Japan's Iwate Prefecture: Wild, White, and Wonderful

What to see in Iwate Prefecture, Japan Courtesy of Iwate Prefecture

Although a record-breaking 28 million international visitors came to Japan in 2017, only one million made their way to the northern Honshu region of Tohoku. While it’s true that not all coastal areas have fully recovered from the disastrous 2011 tsunami and that cleanup around the contaminated Fukushima power plant continues, Tohoku is actually vast, occupying 20% of Japan’s landmass and spreading across six prefectures (the Japanese equivalent of a state). 

Of these, Iwate Prefecture is Tohoku’s largest and is in fact the second-largest prefecture in Japan after Hokkaido. Although its coast was one of the most damaged from the tsunami, its city of Morioka is as far away from Fukushima as Tokyo is, and a lot has happened since then: Japan’s newest national park, the country’s longest hiking trail, two World Heritage Sites, and a stadium for the 2019 Rugby World Cup were all added after the disaster. The prefecture is also home to famous festivals, some of Japan’s best skiing, many hot spring resorts, river gorges, stunning coastal scenery, inviting beaches and some pretty unique dining opportunities. 

To reach Iwate from Tokyo, take the Tohoku Shinkansen bullet train to Morioka, the prefectural capital, which takes a little more than two hours. 

 
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Seeing Sanriku Fukko National Park Courtesy of Iwate Prefecture

Japan’s newest national park, Sanriku Fukko National Park, was established in 2013 to help foster the recovery of coastal areas in three prefectures hardest hit by the 2011 tsunami—its name translates as Sanriku Recovery National Park. It stretches 137 miles from Aomori Prefecture to Miyaki Prefecture, with the lion’s share running along Iwate Prefecture’s entire shoreline. Coastal rock formations, towering cliffs, beaches, caves, reefs, light houses, fishing villages, and a hiking trail are just some of the highlights that are now protected. Top on the list of scenic viewpoints is the rugged, 650-foot-high Kitayamazaki Cliffs, home to cormorants, peregrine falcons, and osprey. Of the park’s many beaches, Jodogahama Beach (pictured), near the town of Miyako, is considered the best, with crystal clear waters, gentle waves lapping a pebble beach, and rocky islets topped with pine trees, earning it the nickname “Pure Land Beach” in reference to the Buddhist concept of a paradise on Earth.  

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The Michinoku Coastal Trail, Japan Courtesy of Iwate Prefecture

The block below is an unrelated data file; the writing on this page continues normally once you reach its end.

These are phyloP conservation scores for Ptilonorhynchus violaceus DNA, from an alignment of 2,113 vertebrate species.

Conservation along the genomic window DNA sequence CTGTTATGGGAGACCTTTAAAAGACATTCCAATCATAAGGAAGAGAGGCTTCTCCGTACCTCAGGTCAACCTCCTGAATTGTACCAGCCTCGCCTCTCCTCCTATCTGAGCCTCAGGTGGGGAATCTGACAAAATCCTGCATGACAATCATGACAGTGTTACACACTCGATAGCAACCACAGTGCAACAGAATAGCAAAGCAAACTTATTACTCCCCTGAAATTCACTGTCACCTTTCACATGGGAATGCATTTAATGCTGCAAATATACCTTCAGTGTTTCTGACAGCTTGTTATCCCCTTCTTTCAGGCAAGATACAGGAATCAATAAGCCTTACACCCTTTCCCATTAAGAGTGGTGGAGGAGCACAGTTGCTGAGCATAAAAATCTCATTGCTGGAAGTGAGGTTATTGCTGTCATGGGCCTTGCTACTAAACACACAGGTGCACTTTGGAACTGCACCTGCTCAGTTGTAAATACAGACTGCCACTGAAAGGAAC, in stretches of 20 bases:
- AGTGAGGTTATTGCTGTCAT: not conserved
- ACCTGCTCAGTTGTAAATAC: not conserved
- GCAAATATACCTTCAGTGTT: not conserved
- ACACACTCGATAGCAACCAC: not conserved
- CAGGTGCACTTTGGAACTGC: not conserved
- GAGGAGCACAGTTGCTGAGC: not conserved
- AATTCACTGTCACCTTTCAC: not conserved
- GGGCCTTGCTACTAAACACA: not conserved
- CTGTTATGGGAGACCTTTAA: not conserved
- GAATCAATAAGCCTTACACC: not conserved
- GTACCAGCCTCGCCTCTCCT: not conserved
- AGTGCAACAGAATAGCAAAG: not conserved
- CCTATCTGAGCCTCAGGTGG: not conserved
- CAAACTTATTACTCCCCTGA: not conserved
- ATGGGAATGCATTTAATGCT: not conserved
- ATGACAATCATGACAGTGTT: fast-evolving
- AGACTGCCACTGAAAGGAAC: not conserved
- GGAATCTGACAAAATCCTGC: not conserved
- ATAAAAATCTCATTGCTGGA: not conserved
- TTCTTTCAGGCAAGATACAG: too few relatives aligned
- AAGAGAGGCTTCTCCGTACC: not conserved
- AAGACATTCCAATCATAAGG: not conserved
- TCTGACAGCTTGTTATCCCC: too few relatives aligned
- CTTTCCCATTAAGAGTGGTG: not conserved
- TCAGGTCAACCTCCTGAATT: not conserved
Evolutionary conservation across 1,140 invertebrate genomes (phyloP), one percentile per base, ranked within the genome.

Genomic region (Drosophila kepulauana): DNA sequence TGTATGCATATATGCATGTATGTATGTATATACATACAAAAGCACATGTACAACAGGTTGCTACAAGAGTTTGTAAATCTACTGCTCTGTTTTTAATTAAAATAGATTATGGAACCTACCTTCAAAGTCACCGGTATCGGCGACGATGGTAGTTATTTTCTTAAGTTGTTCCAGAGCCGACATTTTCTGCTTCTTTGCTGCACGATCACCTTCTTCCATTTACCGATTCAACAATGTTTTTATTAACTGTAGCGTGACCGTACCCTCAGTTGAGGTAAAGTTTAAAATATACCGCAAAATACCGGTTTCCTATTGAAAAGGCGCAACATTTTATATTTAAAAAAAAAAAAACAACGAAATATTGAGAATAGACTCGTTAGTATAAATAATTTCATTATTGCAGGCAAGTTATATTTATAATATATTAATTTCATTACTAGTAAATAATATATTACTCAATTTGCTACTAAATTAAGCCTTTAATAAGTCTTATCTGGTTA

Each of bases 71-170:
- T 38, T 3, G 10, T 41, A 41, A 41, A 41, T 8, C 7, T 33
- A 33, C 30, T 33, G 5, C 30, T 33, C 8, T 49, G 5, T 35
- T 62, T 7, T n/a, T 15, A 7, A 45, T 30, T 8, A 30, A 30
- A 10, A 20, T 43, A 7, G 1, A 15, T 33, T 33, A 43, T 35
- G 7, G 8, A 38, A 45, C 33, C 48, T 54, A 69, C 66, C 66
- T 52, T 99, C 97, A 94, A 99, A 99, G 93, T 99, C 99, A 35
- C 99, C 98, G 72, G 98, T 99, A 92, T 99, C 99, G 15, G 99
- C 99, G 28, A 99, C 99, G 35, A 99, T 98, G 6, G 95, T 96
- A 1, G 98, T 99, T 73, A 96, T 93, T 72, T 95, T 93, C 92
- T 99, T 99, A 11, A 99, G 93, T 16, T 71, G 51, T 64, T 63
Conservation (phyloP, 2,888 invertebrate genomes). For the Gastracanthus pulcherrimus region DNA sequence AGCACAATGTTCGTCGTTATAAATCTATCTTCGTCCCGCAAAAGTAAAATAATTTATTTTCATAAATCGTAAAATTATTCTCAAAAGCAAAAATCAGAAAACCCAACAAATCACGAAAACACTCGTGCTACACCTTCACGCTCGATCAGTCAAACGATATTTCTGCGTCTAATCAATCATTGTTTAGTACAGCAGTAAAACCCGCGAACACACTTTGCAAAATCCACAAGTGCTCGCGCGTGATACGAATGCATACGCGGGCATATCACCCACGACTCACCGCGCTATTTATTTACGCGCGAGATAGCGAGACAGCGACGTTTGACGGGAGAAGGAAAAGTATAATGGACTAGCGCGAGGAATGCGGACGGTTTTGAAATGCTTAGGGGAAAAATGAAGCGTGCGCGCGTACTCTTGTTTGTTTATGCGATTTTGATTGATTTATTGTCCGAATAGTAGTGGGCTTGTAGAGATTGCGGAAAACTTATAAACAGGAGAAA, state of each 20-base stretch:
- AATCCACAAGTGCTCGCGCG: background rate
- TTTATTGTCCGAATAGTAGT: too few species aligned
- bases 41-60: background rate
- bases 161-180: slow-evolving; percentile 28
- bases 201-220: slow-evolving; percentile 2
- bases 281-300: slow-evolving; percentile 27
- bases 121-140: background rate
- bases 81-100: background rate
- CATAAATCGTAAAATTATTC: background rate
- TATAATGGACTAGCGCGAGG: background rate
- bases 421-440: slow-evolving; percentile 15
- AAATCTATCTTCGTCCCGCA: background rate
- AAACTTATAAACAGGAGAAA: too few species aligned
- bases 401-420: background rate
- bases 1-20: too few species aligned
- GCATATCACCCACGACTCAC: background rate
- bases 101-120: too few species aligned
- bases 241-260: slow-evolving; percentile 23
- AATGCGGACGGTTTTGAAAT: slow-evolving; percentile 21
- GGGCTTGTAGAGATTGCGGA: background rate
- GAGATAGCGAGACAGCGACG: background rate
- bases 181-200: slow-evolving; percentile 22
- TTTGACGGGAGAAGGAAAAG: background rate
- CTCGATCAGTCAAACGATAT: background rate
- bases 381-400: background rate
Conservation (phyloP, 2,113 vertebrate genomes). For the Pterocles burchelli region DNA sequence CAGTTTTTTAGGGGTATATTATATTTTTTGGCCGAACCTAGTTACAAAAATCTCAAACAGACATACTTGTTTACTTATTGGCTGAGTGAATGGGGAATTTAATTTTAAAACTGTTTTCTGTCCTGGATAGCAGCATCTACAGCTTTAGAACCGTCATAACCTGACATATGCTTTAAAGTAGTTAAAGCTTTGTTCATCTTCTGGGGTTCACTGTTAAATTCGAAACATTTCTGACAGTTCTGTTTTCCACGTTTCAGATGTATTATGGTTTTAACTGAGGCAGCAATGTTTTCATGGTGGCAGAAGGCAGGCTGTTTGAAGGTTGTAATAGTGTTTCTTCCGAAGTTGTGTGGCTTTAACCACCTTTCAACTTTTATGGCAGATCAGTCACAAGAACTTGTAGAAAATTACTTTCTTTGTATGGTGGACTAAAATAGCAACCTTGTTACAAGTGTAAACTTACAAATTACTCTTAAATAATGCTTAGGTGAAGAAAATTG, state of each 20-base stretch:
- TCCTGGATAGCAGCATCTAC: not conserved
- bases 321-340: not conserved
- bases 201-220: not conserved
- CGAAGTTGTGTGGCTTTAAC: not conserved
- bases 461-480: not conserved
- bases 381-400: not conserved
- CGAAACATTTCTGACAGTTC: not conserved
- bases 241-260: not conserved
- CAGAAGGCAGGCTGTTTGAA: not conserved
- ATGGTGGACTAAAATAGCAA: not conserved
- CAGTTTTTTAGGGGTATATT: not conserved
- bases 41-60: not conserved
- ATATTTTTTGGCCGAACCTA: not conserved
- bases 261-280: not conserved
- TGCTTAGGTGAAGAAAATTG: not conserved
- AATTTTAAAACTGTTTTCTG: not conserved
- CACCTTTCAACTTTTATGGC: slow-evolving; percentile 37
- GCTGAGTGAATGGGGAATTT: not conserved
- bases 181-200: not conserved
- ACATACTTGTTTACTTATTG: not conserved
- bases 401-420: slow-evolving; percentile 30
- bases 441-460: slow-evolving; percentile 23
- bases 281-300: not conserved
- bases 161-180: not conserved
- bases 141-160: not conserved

The Michinoku Coastal Trail is Japan’s longest and newest hiking trail. Stretching 435 miles along the Tohoku coast, the trail passes waterfalls and shrines, snakes through towns and villages, climbs rugged coastlines like the dramatic Kitayamazaki Cliffs (pictured), and cuts through woodlands. But it's the ocean itself that’s the biggest draw, with a changing scenery of rocky islets, coastline, floating rafts for farming oysters and scallops, and beaches like Jodogahama Beach. Its terrain ranges from relaxing to challenging, but it’s divided into 20 distinct sections so you don’t have to do it all. Because it’s so new, this really is one of Japan’s best-kept secrets.

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Hiraizumi, Chuson-ji temples and gardens, Japan Beth Reiber

In 12th-century Japan, Hiraizumi was famous for vast temples and peaceful gardens representing the Buddhist Pure Land, an earthly paradise where the souls of friends and enemies alike could find solace and peace. Although the utopia lasted less than a century before being attacked by an opposing warlord and sinking into obscurity, Hiraizumi is so significant in Japanese history that it was declared UNESCO World Heritage Site in 2011, which came as heartwarming news after the tsunami. Although most treasures are long gone, Chuson-ji is famous for its dazzling Golden Hall, completed in 1124 and covered almost entirely in gold leaf. Nearby Motsu-ji’s reigning glory is its Pure Land Garden, one of Japan’s most outstanding examples of a garden from the Heian Period (794–1192). To experience the town’s spiritual side, sign up for a 60-minute zazen meditation, offered at the main halls of both Chuson-ji and Motsu-ji temples—although they often fill up a week ahead.